FRONTERA students teamed up with SEAHEC staff this year to create on-line health resources in lieu of conducting in-person community projects. The audience for a new video series was Ventanilla de Salud and residents of Winchester Heights. Several times a year, SEAHEC hosts health professions students who come to the border region to participate in community projects designed to provide an immersive learning experience while promoting public health in rural communities, here in Arizona and in Mexico. However, due to the COVID-19 pandemic this year FRONTERA students were not able to conduct in-person activities but they were still able to create a very useful tool that we hope will benefit many. The FRONTERA students worked with Brenda Sanchez, SEAHEC Border Binational Program Coordinator and Linda Cifuentes, SEAHEC Capacity Building Coordinator at Winchester Heights to create videos demonstrating how to use the Capacitar Emergency Response toolkit.
Capacitar international is a network that focuses on teaching body-based practices that empower people to use their inner wisdom to help and transform themselves to health injustice and build peace in their families and communities. The Emergency Response toolkit is available in over 20 languages and has been used worldwide. FRONTERA students used their creativity and technology skills to create Spanish videos that were used as a supplement with the written format of the toolkit. These videos were first showcased on the Winchester Heights Community Facebook page as a week-long video series called “Winchester en armonía”- the video series started with an introduction to the toolkit and how it could be used. Every day of the week, students posted a new video demonstrating how to properly use the toolkit techniques. Winchester promotores (community health workers) also distributed hard copies of the Spanish version of the Capacitar Emergency Response toolkit.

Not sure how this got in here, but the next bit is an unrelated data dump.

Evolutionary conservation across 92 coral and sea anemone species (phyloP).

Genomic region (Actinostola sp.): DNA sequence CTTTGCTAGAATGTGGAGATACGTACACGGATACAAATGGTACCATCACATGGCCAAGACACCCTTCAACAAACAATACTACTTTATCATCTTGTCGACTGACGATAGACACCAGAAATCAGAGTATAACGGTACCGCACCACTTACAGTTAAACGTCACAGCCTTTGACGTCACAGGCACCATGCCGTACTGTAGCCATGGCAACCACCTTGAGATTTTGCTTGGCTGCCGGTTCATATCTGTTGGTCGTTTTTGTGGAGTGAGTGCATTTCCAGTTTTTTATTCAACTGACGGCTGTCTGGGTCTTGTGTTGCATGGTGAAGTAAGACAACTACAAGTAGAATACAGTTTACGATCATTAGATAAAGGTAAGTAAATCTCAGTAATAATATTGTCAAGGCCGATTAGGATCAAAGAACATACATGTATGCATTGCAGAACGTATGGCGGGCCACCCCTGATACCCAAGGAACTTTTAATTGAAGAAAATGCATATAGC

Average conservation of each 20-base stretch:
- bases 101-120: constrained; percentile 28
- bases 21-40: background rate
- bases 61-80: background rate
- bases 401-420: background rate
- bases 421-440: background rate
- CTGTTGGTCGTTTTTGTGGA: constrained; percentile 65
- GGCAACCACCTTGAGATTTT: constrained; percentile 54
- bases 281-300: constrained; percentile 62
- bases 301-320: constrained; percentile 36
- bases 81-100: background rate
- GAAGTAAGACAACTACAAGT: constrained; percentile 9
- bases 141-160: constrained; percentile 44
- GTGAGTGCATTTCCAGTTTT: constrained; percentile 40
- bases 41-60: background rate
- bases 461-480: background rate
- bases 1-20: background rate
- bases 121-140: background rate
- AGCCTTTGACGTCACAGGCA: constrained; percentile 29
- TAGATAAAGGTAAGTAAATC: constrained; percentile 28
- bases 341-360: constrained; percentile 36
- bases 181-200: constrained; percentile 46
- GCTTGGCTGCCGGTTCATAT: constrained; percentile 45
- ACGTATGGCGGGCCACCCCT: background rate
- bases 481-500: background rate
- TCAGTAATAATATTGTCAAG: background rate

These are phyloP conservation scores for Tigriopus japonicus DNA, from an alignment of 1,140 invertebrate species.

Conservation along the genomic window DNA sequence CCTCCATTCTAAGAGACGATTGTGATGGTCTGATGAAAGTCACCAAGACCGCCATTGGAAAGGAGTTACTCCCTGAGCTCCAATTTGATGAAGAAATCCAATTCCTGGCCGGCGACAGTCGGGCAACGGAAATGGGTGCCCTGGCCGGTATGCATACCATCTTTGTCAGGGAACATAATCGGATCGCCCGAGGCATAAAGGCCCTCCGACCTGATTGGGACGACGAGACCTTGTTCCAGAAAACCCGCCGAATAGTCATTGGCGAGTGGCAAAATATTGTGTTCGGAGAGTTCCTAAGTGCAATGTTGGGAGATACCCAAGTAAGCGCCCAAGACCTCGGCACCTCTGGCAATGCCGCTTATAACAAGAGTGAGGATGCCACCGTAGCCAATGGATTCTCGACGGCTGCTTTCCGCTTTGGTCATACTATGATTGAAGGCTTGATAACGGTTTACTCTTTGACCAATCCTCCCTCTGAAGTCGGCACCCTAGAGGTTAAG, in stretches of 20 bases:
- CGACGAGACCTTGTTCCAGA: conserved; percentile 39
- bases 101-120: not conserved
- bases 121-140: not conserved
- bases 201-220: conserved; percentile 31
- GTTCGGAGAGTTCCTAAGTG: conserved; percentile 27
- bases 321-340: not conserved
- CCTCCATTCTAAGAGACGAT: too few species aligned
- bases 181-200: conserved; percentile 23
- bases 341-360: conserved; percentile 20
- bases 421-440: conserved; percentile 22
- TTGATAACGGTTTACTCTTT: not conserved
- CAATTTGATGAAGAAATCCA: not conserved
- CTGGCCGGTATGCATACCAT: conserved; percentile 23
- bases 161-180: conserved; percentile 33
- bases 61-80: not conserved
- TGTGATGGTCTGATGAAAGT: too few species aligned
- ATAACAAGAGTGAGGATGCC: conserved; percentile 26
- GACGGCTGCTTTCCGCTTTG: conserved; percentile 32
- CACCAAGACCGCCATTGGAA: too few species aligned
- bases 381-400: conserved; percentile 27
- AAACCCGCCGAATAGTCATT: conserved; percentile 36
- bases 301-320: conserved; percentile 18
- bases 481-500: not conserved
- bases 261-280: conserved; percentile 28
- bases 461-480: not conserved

Students created videos demonstrating finger holds to manage emotions, emotional freedom technique (EFT), Body Energy Point Holds, acupressure for pain and traumatic stress and acupressure to relax the head, neck and shoulders. Brenda and Linda created similar videos for the Ventanilla de Salud-Douglas Facebook page called “Ventanilla de Salud en armonía.” They began their series with a lesson on the health benefits of the capacitar toolkit. Each day they posted a new video demonstrating the proper ways of using the techniques. They also uploaded the videos to the Ventanilla de Salud YouTube channel so that they can be accessible to more people.
FRONTERA is a summer internship program offered by the University of Arizona that provides undergraduate and graduate students the opportunity to prepare for graduate school, participate in hands-on research, and and develop increased understanding of public health disparities in the U.S.-Mexico Border Region.
SEAHEC has collaborated with the University of Arizona’s FRONTERA program since 2013 to host a three-day service learning immersion in border communities. The experience, provided through our Student Training Opportunities Program guides health professions students in collaborating with rural residents and health care providers to develop and conduct projects that promote improved public health in local rural communities.
Through the years, students have learned about:
- Area Health Education Centers (AHEC)
- SEAHEC’s programs and volunteer opportunities
- Mexican and Tribal health systems
- Services provided by Federally Qualified Health Centers (FQHC) such as Mariposa Community Health Center
- Services provided at Tohono O’odham Health Care in Sells, Arizona.
Students worked with SEAHEC and the Arizona Department of Health Services (AzDHS) in 2018 on the “Fight the Bite” campaign to stamp out mosquito borne diseases. Students canvassed neighborhoods in Ambos Nogales, providing information about how to prevent the spread of mosquito borne illnesses
Since 2018 FRONTERA students have devoted their annual community service learning project to working with the Winchester Heights Community. In 2018 students helped install insulation in the newly constructed community center and in 2019 students initiated the construction of the playground.
About Ventanilla de Salud
The Mexican Consulate provides the Ventanilla de Salud program to “satisfy the demand for information on Health Services for members of the Mexican Migrant Community who live and work in the United States.” The Consulate works with community partners to provide health information “to guide and inform the community on issues related to prevention, promotion and health education.” In January, 2020 the Mexican Consulate in Douglas teamed up with SEAHEC to expand the Ventanilla de Salud program into Cochise, Graham and Greenlee Counties.